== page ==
we may never touch queerness, but we can feel it as the warm illumination of a horizon imbued with potentiality….the future is queerness’ domain. queerness is a structuring and educated mode of desiring that allows us to see the future beyond the quagmire of the present….we must dream and enact new and better pleasures, other ways of being in the world, and ultimately new worlds….queerness is essentially about the rejection of a here and now and an insistence on potentiality or concrete possibility for another world.
josé esteban muñoz, ultimate dreamer, 1967-2013, in cruising utopia (via karaj)
From Lorde to Macklemore, it’s a sentiment that’s galling for its popularity: white artists need to stop using the wealth signifiers of rap music to gesture at their self-important “anti-consumerism.” What Allen misses as she washes rims in a kitchen decorated only with bottles of champagne is that it’s not anti-consumerism when it only targets one type of consumer.
Rap owns a unique history soundtracking the triumph of financial success in a country that long barred black Americans from that success. It shouldn’t be an opportunity for white artists to wax superior. Beyond poor taste, it’s the myopia of latent racism that’s more anxious about gold chains on a rapper than an Armani tie on a hedge fund analyst.
Similarly, Lily Allen’s response to sexist industry demands for thinness becomes entirely ineffectual when it lashes out against women who succeed despite those demands. Allen is not savily critiquing the world of Robin Thicke’s “Blurred Lines” and Miley Cyrus, she’s resentfully bemoaning not getting to enjoy the same success.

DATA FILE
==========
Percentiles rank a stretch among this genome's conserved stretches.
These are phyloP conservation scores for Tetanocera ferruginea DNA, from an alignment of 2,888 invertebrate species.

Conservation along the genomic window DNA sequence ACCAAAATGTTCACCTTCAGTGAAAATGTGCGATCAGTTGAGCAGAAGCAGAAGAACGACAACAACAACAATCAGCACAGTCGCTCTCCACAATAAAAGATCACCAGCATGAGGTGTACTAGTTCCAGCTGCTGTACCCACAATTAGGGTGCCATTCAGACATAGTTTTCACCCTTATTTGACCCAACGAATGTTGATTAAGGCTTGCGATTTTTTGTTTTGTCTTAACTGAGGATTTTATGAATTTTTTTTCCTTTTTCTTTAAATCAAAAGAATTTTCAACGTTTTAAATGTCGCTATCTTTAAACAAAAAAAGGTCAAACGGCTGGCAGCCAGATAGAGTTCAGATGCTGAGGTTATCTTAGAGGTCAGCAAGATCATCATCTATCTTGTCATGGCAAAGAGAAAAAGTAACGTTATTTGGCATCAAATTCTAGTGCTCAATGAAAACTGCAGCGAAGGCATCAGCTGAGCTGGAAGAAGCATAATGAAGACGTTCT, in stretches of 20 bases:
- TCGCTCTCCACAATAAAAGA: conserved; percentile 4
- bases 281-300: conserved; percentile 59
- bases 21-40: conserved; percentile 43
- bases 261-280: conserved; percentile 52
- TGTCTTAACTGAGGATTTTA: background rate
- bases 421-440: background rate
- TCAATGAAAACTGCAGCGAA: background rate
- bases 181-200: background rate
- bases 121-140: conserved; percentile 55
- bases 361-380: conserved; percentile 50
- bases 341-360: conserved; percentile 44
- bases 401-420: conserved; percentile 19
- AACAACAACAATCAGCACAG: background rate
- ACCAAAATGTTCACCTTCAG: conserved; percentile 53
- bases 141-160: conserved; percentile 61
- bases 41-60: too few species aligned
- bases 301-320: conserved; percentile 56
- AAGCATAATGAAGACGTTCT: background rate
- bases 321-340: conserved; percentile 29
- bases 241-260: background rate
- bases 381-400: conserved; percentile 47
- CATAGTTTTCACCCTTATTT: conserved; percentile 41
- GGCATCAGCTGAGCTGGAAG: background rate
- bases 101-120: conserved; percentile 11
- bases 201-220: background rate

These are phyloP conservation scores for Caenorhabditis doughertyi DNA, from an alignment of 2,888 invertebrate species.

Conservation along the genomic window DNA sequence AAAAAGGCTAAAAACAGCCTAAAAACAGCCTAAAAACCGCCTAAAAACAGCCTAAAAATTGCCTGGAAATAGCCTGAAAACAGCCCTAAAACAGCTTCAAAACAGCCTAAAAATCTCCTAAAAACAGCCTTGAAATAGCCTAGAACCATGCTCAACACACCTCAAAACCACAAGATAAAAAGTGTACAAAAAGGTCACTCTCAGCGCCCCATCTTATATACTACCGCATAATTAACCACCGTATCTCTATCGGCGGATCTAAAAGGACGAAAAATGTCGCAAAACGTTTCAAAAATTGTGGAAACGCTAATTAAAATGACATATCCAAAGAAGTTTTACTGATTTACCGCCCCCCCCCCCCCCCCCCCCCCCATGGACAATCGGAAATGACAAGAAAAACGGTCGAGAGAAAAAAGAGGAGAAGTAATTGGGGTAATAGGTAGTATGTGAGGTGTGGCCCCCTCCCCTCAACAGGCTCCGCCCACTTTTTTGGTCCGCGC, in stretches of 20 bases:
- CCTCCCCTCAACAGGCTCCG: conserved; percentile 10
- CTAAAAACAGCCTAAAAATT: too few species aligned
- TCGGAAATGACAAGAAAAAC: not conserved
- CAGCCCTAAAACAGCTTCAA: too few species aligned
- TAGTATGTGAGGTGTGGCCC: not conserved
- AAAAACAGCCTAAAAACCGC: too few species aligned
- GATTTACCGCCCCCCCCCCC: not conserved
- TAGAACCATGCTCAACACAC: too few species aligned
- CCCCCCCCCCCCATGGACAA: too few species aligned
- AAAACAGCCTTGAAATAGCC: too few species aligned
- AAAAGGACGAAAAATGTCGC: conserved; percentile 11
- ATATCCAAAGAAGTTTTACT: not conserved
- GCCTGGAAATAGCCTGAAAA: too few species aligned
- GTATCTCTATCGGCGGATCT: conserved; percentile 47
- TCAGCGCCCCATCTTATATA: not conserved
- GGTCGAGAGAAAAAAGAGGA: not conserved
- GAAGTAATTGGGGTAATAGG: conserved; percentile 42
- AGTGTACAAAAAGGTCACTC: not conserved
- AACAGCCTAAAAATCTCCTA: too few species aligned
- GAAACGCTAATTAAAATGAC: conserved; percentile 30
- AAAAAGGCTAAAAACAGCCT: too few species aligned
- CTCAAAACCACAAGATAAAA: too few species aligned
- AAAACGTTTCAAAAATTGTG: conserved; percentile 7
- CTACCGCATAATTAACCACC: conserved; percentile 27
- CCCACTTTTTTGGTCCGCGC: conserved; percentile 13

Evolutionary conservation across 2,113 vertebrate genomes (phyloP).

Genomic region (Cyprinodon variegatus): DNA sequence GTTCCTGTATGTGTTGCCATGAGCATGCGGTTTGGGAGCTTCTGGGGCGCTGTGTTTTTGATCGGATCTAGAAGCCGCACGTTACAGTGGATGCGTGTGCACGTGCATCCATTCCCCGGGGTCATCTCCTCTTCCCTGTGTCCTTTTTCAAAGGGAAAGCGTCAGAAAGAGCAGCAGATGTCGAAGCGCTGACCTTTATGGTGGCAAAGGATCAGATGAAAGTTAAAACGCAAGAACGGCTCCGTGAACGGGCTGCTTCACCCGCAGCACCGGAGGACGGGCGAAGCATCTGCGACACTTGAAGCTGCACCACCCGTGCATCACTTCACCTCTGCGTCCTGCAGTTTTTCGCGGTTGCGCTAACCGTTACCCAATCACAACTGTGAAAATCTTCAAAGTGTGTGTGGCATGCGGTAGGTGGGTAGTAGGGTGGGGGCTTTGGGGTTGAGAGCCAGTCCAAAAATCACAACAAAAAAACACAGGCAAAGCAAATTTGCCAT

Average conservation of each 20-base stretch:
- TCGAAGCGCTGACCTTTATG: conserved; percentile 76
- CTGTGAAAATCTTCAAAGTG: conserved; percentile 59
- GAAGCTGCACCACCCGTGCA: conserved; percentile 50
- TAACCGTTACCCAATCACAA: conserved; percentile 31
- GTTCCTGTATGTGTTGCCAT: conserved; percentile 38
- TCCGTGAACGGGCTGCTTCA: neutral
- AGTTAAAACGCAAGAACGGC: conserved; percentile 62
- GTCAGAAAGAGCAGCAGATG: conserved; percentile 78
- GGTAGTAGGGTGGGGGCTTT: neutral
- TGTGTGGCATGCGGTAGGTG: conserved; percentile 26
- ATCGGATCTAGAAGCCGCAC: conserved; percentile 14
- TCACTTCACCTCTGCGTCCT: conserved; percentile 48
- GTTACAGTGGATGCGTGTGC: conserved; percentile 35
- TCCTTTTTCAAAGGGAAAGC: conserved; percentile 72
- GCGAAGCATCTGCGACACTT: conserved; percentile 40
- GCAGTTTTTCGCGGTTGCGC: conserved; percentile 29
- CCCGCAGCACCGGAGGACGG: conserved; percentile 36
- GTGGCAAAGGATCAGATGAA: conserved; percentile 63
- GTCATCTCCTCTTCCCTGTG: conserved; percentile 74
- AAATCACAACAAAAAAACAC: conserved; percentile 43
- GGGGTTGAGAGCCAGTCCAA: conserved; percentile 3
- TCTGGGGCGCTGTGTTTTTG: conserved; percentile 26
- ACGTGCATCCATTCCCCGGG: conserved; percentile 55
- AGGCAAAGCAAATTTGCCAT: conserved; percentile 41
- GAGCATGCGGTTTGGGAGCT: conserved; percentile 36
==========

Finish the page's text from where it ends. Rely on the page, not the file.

“Hard Out Here” is the opposite of Mileywave. Instead of using black women as props to further her career, Allen blames them for its stagnation. In full-sleeved dresses Allen mocks her inability to twerk amidst women of color in body suits who launch into exaggerated dance moves, licking their hands and then rubbing their crotch. Her older white male manager tries to get to her to mimic them. Meanwhile she sings, “Don’t need to shake my ass for you/‘Cause I’ve got a brain.” Cut to black women shaking their ass, so much for sisterly solidarity.
Photo with 1 note
Early 1600’s illustration of a French witch preparing to fly. This hangs in the Witchcraft Museum in Bayonne, France. (Note the black cat at her feet).
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